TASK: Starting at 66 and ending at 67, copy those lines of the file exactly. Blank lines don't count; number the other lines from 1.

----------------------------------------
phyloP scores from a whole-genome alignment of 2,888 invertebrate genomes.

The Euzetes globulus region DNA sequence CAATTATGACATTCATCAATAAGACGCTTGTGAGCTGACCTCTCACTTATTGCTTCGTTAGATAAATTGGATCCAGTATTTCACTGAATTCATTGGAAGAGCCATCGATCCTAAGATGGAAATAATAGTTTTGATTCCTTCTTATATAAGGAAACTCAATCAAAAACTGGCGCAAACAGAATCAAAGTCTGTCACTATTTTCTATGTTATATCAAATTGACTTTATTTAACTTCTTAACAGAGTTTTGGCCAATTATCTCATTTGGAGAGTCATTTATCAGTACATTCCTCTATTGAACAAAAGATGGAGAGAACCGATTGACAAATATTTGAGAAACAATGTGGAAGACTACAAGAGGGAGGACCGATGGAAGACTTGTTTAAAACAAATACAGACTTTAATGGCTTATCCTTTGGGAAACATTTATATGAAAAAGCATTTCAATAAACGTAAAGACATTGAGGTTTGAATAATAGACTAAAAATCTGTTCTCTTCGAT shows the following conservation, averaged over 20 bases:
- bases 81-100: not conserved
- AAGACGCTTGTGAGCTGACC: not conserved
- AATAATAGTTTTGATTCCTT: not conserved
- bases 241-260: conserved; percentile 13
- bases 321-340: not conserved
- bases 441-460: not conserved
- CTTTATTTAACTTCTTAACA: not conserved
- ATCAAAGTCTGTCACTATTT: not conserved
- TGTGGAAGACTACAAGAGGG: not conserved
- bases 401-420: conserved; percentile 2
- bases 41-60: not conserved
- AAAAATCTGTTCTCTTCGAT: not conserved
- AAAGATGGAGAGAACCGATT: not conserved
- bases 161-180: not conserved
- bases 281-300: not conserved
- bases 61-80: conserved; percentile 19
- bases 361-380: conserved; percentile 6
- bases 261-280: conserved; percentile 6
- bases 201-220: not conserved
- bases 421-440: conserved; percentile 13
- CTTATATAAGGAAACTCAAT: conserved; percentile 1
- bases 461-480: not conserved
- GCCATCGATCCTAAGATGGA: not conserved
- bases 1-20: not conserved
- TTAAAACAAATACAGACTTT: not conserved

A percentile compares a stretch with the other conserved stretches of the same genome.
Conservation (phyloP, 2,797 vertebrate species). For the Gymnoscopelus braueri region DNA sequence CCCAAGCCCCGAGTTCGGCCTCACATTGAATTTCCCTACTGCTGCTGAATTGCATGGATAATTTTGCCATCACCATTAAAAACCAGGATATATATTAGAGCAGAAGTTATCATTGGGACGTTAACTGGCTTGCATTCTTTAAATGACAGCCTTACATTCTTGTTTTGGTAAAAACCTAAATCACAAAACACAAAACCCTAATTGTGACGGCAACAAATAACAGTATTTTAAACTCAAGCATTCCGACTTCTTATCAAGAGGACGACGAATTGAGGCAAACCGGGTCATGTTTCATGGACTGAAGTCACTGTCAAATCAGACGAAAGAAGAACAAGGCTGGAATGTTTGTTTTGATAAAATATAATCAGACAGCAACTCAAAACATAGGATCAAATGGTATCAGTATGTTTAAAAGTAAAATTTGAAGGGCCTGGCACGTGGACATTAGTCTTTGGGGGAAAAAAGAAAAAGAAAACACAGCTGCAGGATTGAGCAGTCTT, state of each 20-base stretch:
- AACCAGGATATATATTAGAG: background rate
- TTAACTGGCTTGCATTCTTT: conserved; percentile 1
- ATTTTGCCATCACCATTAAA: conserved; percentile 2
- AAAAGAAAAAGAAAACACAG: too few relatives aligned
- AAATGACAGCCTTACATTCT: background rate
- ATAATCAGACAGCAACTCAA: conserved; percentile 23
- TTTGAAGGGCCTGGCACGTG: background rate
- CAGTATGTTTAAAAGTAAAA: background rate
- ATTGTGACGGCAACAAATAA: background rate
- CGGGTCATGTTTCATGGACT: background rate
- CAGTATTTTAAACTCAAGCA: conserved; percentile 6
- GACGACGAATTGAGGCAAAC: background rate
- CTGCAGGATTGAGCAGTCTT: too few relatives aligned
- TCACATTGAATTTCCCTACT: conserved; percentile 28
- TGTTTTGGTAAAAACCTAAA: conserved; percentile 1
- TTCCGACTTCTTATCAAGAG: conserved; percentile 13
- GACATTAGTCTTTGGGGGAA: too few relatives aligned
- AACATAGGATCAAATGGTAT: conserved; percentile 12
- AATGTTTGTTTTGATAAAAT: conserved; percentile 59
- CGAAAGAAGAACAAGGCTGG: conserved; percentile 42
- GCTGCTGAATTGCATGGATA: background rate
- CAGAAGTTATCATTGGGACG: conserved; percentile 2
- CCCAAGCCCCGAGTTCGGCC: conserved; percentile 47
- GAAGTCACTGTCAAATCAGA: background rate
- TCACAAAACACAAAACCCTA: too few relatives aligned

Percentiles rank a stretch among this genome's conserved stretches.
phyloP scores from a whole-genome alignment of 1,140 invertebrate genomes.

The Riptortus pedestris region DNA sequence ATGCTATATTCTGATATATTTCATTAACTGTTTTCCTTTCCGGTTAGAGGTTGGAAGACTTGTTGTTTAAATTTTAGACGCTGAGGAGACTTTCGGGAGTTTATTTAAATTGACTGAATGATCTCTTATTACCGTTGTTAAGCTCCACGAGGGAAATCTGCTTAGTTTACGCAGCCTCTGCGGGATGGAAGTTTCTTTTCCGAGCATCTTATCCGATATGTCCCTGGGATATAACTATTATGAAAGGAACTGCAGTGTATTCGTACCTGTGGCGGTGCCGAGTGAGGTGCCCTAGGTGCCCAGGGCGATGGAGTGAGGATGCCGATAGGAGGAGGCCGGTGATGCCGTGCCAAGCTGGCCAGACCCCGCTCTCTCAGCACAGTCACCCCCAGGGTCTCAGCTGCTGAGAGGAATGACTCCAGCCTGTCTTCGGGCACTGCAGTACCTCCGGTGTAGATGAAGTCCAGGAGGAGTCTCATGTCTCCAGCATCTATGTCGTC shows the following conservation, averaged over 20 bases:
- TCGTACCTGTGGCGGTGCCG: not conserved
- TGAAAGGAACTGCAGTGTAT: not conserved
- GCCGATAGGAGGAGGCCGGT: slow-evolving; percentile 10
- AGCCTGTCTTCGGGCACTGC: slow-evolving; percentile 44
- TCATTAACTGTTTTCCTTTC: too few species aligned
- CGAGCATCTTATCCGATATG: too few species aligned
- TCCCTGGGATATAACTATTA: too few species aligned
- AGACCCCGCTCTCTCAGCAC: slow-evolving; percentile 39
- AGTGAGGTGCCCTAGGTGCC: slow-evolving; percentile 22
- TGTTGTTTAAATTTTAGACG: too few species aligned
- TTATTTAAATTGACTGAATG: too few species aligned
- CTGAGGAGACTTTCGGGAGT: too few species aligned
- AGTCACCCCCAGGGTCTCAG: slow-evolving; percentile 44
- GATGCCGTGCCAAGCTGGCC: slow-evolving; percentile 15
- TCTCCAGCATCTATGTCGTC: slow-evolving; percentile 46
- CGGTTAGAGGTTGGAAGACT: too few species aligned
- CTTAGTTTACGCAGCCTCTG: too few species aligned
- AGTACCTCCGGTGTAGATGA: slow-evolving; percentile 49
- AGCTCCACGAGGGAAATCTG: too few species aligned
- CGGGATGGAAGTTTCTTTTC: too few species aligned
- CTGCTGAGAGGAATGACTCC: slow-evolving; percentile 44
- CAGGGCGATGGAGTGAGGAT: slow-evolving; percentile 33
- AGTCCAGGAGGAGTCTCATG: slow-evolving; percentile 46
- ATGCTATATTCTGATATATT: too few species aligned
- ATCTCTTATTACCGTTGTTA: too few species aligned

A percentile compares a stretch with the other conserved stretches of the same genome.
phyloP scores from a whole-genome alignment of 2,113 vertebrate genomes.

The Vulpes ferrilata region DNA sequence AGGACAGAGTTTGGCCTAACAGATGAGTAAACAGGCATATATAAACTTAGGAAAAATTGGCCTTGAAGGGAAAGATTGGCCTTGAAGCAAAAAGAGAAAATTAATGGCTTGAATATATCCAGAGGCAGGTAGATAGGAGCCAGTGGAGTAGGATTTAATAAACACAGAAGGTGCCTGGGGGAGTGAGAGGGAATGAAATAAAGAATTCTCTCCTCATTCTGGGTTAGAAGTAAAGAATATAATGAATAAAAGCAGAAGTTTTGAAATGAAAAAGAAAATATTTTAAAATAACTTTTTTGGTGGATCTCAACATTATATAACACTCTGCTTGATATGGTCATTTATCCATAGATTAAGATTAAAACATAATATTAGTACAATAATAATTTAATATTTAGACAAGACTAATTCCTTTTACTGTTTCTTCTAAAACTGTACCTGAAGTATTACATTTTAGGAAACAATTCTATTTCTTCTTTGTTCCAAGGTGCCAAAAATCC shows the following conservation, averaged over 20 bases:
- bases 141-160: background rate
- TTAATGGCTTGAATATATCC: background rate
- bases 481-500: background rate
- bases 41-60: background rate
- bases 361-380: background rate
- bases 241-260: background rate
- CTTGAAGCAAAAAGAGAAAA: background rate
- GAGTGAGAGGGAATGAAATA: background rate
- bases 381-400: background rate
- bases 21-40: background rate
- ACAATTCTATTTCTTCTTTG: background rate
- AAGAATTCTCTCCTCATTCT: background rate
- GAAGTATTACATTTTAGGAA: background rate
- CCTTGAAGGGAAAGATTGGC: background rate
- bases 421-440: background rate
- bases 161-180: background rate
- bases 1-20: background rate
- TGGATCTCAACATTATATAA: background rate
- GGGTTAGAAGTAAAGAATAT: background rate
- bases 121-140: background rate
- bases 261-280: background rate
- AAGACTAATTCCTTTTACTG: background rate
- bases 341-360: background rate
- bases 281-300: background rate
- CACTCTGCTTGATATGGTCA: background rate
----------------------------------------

- AGTGAGGTGCCCTAGGTGCC: slow-evolving; percentile 22
- TGTTGTTTAAATTTTAGACG: too few species aligned